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N2 - Objective: To estimate the effectiveness of physical examination-indicated cerclage in the setting of second-trimester cervical dilatation by systematic review and meta-analysis of published studies. Data Sources: We searched MEDLINE, EMBASE, Scopus, ClinicalTrials.gov, Web of Science, and the Cochrane Library for studies published between 1966 and 2014 that evaluated cervical cerclage for the treatment of cervical insufficiency. Methods of Study Selection: The search yielded 6,314 citations. We included cohort studies and randomized controlled trials comparing cerclage placement with expectant management of women with cervical dilatation between 14 and 27 weeks of gestation. Two investigators independently reviewed each citation for inclusion or exclusion and discordant decisions were arbitrated by a third reviewer. Summary estimates were reported as the mean difference and 95% confidence interval (CI) for continuous variables or relative risk and with 95% CI for dichotomous outcomes. Fixed- and random-effects meta-analysis was used, depending on heterogeneity. Tabulation, Integration, and Results: Ten studies met inclusion criteria and were included in the final analysis. One was a randomized controlled trial, two were prospective cohort studies, and the remaining seven were retrospective cohort studies. Of the 757 women, 485 (64%) underwent physical examination-indicated cerclage placement and 272 (36%) were expectantly managed. Cerclage was associated with increased neonatal survival (71% compared with 43%; relative risk 1.65, 95% CI 1.19-2.28) and prolongation of pregnancy (mean difference 33.98 days, 95% CI 17.88-50.08). Conclusion: Physical examination-indicated cerclage is associated with a significant increase in neonatal survival and prolongation of pregnancy of approximately 1 month when compared with no such cerclage. The strength of this conclusion is limited by the potential for bias in the included studies.

AB - Objective: To estimate the effectiveness of physical examination-indicated cerclage in the setting of second-trimester cervical dilatation by systematic review and meta-analysis of published studies. Data Sources: We searched MEDLINE, EMBASE, Scopus, ClinicalTrials.gov, Web of Science, and the Cochrane Library for studies published between 1966 and 2014 that evaluated cervical cerclage for the treatment of cervical insufficiency. Methods of Study Selection: The search yielded 6,314 citations. We included cohort studies and randomized controlled trials comparing cerclage placement with expectant management of women with cervical dilatation between 14 and 27 weeks of gestation. Two investigators independently reviewed each citation for inclusion or exclusion and discordant decisions were arbitrated by a third reviewer. Summary estimates were reported as the mean difference and 95% confidence interval (CI) for continuous variables or relative risk and with 95% CI for dichotomous outcomes. Fixed- and random-effects meta-analysis was used, depending on heterogeneity. Tabulation, Integration, and Results: Ten studies met inclusion criteria and were included in the final analysis. One was a randomized controlled trial, two were prospective cohort studies, and the remaining seven were retrospective cohort studies. Of the 757 women, 485 (64%) underwent physical examination-indicated cerclage placement and 272 (36%) were expectantly managed. Cerclage was associated with increased neonatal survival (71% compared with 43%; relative risk 1.65, 95% CI 1.19-2.28) and prolongation of pregnancy (mean difference 33.98 days, 95% CI 17.88-50.08). Conclusion: Physical examination-indicated cerclage is associated with a significant increase in neonatal survival and prolongation of pregnancy of approximately 1 month when compared with no such cerclage. The strength of this conclusion is limited by the potential for bias in the included studies.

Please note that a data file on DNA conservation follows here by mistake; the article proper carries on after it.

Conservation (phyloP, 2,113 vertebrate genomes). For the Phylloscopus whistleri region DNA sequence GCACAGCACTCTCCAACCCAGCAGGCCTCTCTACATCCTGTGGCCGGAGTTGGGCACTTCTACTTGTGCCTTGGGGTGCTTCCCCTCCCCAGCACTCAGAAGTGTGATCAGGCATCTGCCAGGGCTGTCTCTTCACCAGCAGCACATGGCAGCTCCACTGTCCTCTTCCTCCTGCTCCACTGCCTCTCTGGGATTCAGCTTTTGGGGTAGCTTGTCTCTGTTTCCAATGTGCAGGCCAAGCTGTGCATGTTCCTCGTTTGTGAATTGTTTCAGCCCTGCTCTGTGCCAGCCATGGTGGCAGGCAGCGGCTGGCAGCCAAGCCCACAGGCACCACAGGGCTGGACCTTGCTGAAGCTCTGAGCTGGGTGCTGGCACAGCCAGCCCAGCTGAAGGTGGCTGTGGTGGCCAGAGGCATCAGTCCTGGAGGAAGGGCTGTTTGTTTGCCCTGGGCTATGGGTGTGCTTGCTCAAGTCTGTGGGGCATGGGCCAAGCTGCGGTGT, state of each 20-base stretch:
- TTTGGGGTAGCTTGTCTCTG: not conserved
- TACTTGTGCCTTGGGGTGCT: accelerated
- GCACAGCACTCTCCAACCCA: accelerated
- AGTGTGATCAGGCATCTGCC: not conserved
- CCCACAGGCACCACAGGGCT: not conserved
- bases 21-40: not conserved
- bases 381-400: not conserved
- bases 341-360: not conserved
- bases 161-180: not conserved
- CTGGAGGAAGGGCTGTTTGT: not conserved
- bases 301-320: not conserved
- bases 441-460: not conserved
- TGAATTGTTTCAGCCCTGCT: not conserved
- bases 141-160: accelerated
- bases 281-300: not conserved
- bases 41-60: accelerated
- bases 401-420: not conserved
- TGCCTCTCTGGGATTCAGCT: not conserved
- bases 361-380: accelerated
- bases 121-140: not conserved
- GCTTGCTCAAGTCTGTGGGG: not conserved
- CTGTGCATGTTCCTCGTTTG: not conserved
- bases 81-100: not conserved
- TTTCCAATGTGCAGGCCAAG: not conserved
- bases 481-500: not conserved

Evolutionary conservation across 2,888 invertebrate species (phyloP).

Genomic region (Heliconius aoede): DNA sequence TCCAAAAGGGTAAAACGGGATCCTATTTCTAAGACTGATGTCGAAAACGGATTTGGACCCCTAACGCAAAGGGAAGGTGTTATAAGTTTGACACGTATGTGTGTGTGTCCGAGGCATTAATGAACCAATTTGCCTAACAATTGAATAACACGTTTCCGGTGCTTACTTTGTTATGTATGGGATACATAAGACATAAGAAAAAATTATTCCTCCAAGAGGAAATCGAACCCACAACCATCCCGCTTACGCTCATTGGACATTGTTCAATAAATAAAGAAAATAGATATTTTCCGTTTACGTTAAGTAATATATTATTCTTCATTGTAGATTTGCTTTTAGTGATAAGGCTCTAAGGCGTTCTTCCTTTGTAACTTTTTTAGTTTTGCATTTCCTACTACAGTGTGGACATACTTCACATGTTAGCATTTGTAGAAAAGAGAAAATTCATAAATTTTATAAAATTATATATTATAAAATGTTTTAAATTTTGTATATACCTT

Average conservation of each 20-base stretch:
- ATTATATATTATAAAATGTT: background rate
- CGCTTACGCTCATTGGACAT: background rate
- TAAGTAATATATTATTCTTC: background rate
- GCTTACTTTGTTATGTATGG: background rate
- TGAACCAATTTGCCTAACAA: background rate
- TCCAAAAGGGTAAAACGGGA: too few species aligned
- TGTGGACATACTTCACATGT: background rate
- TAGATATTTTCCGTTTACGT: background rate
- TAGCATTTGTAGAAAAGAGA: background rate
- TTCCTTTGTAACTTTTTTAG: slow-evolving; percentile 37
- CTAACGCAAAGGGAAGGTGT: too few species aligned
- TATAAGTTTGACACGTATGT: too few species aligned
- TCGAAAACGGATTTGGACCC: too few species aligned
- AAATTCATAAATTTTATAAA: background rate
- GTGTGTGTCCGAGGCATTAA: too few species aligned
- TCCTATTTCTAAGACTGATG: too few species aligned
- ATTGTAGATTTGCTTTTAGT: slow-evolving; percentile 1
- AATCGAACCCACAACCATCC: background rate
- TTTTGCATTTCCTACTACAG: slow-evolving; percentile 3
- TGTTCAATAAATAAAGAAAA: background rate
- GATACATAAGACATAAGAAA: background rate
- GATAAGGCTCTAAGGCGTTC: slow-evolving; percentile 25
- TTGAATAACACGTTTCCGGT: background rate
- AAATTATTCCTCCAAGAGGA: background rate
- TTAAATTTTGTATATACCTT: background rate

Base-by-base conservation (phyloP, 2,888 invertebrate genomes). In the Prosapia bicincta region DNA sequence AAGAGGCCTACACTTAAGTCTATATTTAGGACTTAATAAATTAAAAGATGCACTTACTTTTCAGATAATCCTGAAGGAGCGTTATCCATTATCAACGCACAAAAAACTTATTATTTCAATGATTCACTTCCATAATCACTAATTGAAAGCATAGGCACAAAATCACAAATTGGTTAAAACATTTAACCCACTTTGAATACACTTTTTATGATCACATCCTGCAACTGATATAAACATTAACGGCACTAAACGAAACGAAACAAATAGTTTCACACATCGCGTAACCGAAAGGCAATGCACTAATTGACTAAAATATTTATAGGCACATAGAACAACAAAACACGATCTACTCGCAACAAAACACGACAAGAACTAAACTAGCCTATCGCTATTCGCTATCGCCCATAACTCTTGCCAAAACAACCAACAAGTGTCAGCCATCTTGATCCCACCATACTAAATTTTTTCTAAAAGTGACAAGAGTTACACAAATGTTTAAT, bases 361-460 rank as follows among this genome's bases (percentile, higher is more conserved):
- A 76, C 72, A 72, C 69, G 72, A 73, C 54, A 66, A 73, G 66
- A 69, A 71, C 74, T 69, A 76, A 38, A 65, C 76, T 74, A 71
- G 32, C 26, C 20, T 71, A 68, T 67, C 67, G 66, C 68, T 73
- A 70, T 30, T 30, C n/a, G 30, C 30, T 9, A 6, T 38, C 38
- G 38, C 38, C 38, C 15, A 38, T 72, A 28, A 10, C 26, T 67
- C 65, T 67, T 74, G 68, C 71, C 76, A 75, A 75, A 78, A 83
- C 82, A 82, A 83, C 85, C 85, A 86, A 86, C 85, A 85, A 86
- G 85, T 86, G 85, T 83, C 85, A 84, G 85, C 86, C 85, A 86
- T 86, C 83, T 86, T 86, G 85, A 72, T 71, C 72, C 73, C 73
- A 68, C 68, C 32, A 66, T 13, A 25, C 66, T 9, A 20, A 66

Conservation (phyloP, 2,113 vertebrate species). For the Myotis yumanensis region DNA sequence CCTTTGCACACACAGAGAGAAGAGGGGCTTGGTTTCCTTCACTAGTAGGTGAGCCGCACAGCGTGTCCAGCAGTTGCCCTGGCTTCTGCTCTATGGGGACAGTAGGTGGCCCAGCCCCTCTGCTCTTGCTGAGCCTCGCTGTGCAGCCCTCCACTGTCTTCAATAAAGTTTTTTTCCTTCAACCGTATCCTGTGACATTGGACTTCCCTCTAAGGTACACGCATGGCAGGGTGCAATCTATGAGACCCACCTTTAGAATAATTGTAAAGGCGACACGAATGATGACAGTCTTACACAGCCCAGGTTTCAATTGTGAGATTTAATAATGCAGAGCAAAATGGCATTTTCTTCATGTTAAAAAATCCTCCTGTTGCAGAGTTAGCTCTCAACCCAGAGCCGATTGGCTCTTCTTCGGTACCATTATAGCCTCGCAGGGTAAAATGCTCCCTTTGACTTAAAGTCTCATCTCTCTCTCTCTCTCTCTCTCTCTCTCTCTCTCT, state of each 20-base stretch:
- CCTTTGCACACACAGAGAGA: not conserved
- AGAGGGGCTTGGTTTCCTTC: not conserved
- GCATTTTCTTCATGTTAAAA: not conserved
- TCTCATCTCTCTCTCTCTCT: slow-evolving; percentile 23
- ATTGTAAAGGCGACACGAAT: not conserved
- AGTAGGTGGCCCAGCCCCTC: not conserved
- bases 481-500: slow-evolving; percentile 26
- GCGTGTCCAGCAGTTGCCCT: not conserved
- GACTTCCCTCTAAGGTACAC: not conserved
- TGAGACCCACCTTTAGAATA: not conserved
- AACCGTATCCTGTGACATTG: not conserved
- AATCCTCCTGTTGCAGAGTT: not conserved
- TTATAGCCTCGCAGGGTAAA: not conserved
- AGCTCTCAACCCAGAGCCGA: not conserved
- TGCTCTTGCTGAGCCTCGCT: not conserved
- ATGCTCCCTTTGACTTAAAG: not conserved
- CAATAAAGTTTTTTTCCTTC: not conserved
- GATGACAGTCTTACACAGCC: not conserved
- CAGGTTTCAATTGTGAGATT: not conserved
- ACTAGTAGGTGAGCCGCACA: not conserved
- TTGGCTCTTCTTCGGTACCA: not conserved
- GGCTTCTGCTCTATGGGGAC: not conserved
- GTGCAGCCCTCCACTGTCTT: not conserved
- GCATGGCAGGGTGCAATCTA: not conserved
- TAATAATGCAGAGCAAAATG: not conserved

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Ehsanipoor RM, Seligman NS, Saccone G, Szymanski LM, Wissinger CL, Werner EF et al. Physical Examination-Indicated Cerclage. Obstetrics and Gynecology. 2015 Jan 1;126(1):125-135. https://doi.org/10.1097/AOG.0000000000000850